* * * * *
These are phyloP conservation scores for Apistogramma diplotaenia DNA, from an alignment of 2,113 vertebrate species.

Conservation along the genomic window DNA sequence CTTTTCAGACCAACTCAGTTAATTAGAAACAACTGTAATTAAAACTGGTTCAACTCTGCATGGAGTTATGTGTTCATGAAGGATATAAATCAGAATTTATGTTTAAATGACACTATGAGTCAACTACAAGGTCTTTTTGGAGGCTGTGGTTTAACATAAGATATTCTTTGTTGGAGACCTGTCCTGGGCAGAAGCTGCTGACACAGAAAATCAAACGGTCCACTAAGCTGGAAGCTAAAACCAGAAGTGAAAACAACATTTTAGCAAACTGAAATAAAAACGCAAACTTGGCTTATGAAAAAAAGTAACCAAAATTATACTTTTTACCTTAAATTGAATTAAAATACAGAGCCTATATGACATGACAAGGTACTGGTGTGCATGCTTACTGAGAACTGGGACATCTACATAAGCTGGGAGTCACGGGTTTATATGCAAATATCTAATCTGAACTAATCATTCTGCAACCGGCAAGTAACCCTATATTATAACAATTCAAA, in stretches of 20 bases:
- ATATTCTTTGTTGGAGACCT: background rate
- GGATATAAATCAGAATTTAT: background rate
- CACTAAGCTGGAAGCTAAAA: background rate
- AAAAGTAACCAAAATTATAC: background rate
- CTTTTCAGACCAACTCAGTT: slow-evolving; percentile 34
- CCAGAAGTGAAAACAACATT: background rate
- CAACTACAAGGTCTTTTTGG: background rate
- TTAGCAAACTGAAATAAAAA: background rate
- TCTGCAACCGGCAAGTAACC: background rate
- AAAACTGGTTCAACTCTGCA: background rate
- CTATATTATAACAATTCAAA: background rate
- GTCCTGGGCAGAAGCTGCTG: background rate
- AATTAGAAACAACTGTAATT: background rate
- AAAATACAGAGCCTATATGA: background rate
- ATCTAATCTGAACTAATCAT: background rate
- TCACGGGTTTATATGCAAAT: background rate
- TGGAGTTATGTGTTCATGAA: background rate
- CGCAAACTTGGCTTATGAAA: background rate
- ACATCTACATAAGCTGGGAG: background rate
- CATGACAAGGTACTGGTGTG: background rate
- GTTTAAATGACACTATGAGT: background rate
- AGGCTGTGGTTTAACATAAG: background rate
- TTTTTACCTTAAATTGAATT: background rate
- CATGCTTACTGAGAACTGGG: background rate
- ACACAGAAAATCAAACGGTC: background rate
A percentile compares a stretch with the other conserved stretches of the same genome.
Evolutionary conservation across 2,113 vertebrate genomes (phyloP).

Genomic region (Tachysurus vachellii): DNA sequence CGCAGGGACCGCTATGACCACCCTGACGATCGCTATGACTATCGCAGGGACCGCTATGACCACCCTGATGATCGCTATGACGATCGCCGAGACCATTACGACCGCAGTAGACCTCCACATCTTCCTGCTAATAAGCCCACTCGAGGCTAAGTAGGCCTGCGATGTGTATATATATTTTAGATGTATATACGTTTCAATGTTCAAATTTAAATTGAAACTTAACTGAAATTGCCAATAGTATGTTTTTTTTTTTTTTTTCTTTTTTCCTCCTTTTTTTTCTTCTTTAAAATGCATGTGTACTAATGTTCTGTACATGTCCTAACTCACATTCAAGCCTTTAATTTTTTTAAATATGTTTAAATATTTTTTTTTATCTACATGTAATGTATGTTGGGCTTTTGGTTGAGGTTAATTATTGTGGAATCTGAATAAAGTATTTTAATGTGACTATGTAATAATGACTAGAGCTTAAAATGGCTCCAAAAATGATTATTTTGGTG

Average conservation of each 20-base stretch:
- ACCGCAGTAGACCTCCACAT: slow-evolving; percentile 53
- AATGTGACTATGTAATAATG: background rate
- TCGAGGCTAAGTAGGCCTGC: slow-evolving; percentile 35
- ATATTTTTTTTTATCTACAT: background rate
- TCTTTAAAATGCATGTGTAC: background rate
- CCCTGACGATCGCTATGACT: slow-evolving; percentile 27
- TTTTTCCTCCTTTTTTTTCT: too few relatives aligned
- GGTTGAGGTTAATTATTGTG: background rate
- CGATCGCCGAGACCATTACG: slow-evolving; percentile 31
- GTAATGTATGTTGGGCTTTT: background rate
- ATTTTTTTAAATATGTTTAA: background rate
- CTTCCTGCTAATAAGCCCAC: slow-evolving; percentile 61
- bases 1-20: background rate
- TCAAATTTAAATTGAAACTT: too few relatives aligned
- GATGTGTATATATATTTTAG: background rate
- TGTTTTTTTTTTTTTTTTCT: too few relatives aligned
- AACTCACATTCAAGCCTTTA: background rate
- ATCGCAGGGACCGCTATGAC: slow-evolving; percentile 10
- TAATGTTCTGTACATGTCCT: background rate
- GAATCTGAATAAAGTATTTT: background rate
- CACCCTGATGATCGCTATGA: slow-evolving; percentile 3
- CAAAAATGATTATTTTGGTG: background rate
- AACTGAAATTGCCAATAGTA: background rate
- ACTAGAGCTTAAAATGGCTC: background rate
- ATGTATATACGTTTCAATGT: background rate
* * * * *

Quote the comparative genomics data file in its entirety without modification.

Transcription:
These are phyloP conservation scores for Apistogramma diplotaenia DNA, from an alignment of 2,113 vertebrate species.

Conservation along the genomic window DNA sequence CTTTTCAGACCAACTCAGTTAATTAGAAACAACTGTAATTAAAACTGGTTCAACTCTGCATGGAGTTATGTGTTCATGAAGGATATAAATCAGAATTTATGTTTAAATGACACTATGAGTCAACTACAAGGTCTTTTTGGAGGCTGTGGTTTAACATAAGATATTCTTTGTTGGAGACCTGTCCTGGGCAGAAGCTGCTGACACAGAAAATCAAACGGTCCACTAAGCTGGAAGCTAAAACCAGAAGTGAAAACAACATTTTAGCAAACTGAAATAAAAACGCAAACTTGGCTTATGAAAAAAAGTAACCAAAATTATACTTTTTACCTTAAATTGAATTAAAATACAGAGCCTATATGACATGACAAGGTACTGGTGTGCATGCTTACTGAGAACTGGGACATCTACATAAGCTGGGAGTCACGGGTTTATATGCAAATATCTAATCTGAACTAATCATTCTGCAACCGGCAAGTAACCCTATATTATAACAATTCAAA, in stretches of 20 bases:
- ATATTCTTTGTTGGAGACCT: background rate
- GGATATAAATCAGAATTTAT: background rate
- CACTAAGCTGGAAGCTAAAA: background rate
- AAAAGTAACCAAAATTATAC: background rate
- CTTTTCAGACCAACTCAGTT: slow-evolving; percentile 34
- CCAGAAGTGAAAACAACATT: background rate
- CAACTACAAGGTCTTTTTGG: background rate
- TTAGCAAACTGAAATAAAAA: background rate
- TCTGCAACCGGCAAGTAACC: background rate
- AAAACTGGTTCAACTCTGCA: background rate
- CTATATTATAACAATTCAAA: background rate
- GTCCTGGGCAGAAGCTGCTG: background rate
- AATTAGAAACAACTGTAATT: background rate
- AAAATACAGAGCCTATATGA: background rate
- ATCTAATCTGAACTAATCAT: background rate
- TCACGGGTTTATATGCAAAT: background rate
- TGGAGTTATGTGTTCATGAA: background rate
- CGCAAACTTGGCTTATGAAA: background rate
- ACATCTACATAAGCTGGGAG: background rate
- CATGACAAGGTACTGGTGTG: background rate
- GTTTAAATGACACTATGAGT: background rate
- AGGCTGTGGTTTAACATAAG: background rate
- TTTTTACCTTAAATTGAATT: background rate
- CATGCTTACTGAGAACTGGG: background rate
- ACACAGAAAATCAAACGGTC: background rate
A percentile compares a stretch with the other conserved stretches of the same genome.
Evolutionary conservation across 2,113 vertebrate genomes (phyloP).

Genomic region (Tachysurus vachellii): DNA sequence CGCAGGGACCGCTATGACCACCCTGACGATCGCTATGACTATCGCAGGGACCGCTATGACCACCCTGATGATCGCTATGACGATCGCCGAGACCATTACGACCGCAGTAGACCTCCACATCTTCCTGCTAATAAGCCCACTCGAGGCTAAGTAGGCCTGCGATGTGTATATATATTTTAGATGTATATACGTTTCAATGTTCAAATTTAAATTGAAACTTAACTGAAATTGCCAATAGTATGTTTTTTTTTTTTTTTTCTTTTTTCCTCCTTTTTTTTCTTCTTTAAAATGCATGTGTACTAATGTTCTGTACATGTCCTAACTCACATTCAAGCCTTTAATTTTTTTAAATATGTTTAAATATTTTTTTTTATCTACATGTAATGTATGTTGGGCTTTTGGTTGAGGTTAATTATTGTGGAATCTGAATAAAGTATTTTAATGTGACTATGTAATAATGACTAGAGCTTAAAATGGCTCCAAAAATGATTATTTTGGTG

Average conservation of each 20-base stretch:
- ACCGCAGTAGACCTCCACAT: slow-evolving; percentile 53
- AATGTGACTATGTAATAATG: background rate
- TCGAGGCTAAGTAGGCCTGC: slow-evolving; percentile 35
- ATATTTTTTTTTATCTACAT: background rate
- TCTTTAAAATGCATGTGTAC: background rate
- CCCTGACGATCGCTATGACT: slow-evolving; percentile 27
- TTTTTCCTCCTTTTTTTTCT: too few relatives aligned
- GGTTGAGGTTAATTATTGTG: background rate
- CGATCGCCGAGACCATTACG: slow-evolving; percentile 31
- GTAATGTATGTTGGGCTTTT: background rate
- ATTTTTTTAAATATGTTTAA: background rate
- CTTCCTGCTAATAAGCCCAC: slow-evolving; percentile 61
- bases 1-20: background rate
- TCAAATTTAAATTGAAACTT: too few relatives aligned
- GATGTGTATATATATTTTAG: background rate
- TGTTTTTTTTTTTTTTTTCT: too few relatives aligned
- AACTCACATTCAAGCCTTTA: background rate
- ATCGCAGGGACCGCTATGAC: slow-evolving; percentile 10
- TAATGTTCTGTACATGTCCT: background rate
- GAATCTGAATAAAGTATTTT: background rate
- CACCCTGATGATCGCTATGA: slow-evolving; percentile 3
- CAAAAATGATTATTTTGGTG: background rate
- AACTGAAATTGCCAATAGTA: background rate
- ACTAGAGCTTAAAATGGCTC: background rate
- ATGTATATACGTTTCAATGT: background rate